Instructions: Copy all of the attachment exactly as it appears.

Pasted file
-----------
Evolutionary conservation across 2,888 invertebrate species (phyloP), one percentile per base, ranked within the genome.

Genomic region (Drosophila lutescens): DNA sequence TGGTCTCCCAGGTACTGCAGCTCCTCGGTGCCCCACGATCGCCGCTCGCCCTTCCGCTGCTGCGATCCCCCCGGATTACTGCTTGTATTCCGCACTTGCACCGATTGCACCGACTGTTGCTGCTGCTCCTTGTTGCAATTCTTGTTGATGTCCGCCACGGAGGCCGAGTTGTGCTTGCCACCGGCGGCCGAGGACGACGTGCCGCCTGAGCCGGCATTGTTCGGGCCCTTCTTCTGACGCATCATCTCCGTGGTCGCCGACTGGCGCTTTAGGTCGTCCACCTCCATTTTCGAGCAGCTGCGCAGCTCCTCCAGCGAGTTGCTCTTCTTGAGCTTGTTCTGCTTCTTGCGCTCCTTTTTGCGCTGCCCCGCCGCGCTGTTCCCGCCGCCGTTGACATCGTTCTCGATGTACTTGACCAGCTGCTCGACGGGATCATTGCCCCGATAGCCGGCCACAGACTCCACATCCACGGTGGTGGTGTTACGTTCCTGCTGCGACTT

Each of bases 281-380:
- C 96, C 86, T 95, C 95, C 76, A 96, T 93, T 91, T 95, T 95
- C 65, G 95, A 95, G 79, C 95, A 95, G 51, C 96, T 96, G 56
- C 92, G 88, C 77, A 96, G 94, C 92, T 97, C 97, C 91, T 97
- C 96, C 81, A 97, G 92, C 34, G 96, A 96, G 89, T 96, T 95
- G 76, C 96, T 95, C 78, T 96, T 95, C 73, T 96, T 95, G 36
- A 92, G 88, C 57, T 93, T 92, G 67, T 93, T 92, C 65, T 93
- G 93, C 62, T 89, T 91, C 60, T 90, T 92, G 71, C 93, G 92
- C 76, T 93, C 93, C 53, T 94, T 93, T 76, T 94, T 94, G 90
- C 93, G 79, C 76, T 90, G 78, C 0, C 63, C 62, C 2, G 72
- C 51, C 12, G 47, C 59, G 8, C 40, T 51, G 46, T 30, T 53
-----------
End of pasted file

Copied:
Evolutionary conservation across 2,888 invertebrate species (phyloP), one percentile per base, ranked within the genome.

Genomic region (Drosophila lutescens): DNA sequence TGGTCTCCCAGGTACTGCAGCTCCTCGGTGCCCCACGATCGCCGCTCGCCCTTCCGCTGCTGCGATCCCCCCGGATTACTGCTTGTATTCCGCACTTGCACCGATTGCACCGACTGTTGCTGCTGCTCCTTGTTGCAATTCTTGTTGATGTCCGCCACGGAGGCCGAGTTGTGCTTGCCACCGGCGGCCGAGGACGACGTGCCGCCTGAGCCGGCATTGTTCGGGCCCTTCTTCTGACGCATCATCTCCGTGGTCGCCGACTGGCGCTTTAGGTCGTCCACCTCCATTTTCGAGCAGCTGCGCAGCTCCTCCAGCGAGTTGCTCTTCTTGAGCTTGTTCTGCTTCTTGCGCTCCTTTTTGCGCTGCCCCGCCGCGCTGTTCCCGCCGCCGTTGACATCGTTCTCGATGTACTTGACCAGCTGCTCGACGGGATCATTGCCCCGATAGCCGGCCACAGACTCCACATCCACGGTGGTGGTGTTACGTTCCTGCTGCGACTT

Each of bases 281-380:
- C 96, C 86, T 95, C 95, C 76, A 96, T 93, T 91, T 95, T 95
- C 65, G 95, A 95, G 79, C 95, A 95, G 51, C 96, T 96, G 56
- C 92, G 88, C 77, A 96, G 94, C 92, T 97, C 97, C 91, T 97
- C 96, C 81, A 97, G 92, C 34, G 96, A 96, G 89, T 96, T 95
- G 76, C 96, T 95, C 78, T 96, T 95, C 73, T 96, T 95, G 36
- A 92, G 88, C 57, T 93, T 92, G 67, T 93, T 92, C 65, T 93
- G 93, C 62, T 89, T 91, C 60, T 90, T 92, G 71, C 93, G 92
- C 76, T 93, C 93, C 53, T 94, T 93, T 76, T 94, T 94, G 90
- C 93, G 79, C 76, T 90, G 78, C 0, C 63, C 62, C 2, G 72
- C 51, C 12, G 47, C 59, G 8, C 40, T 51, G 46, T 30, T 53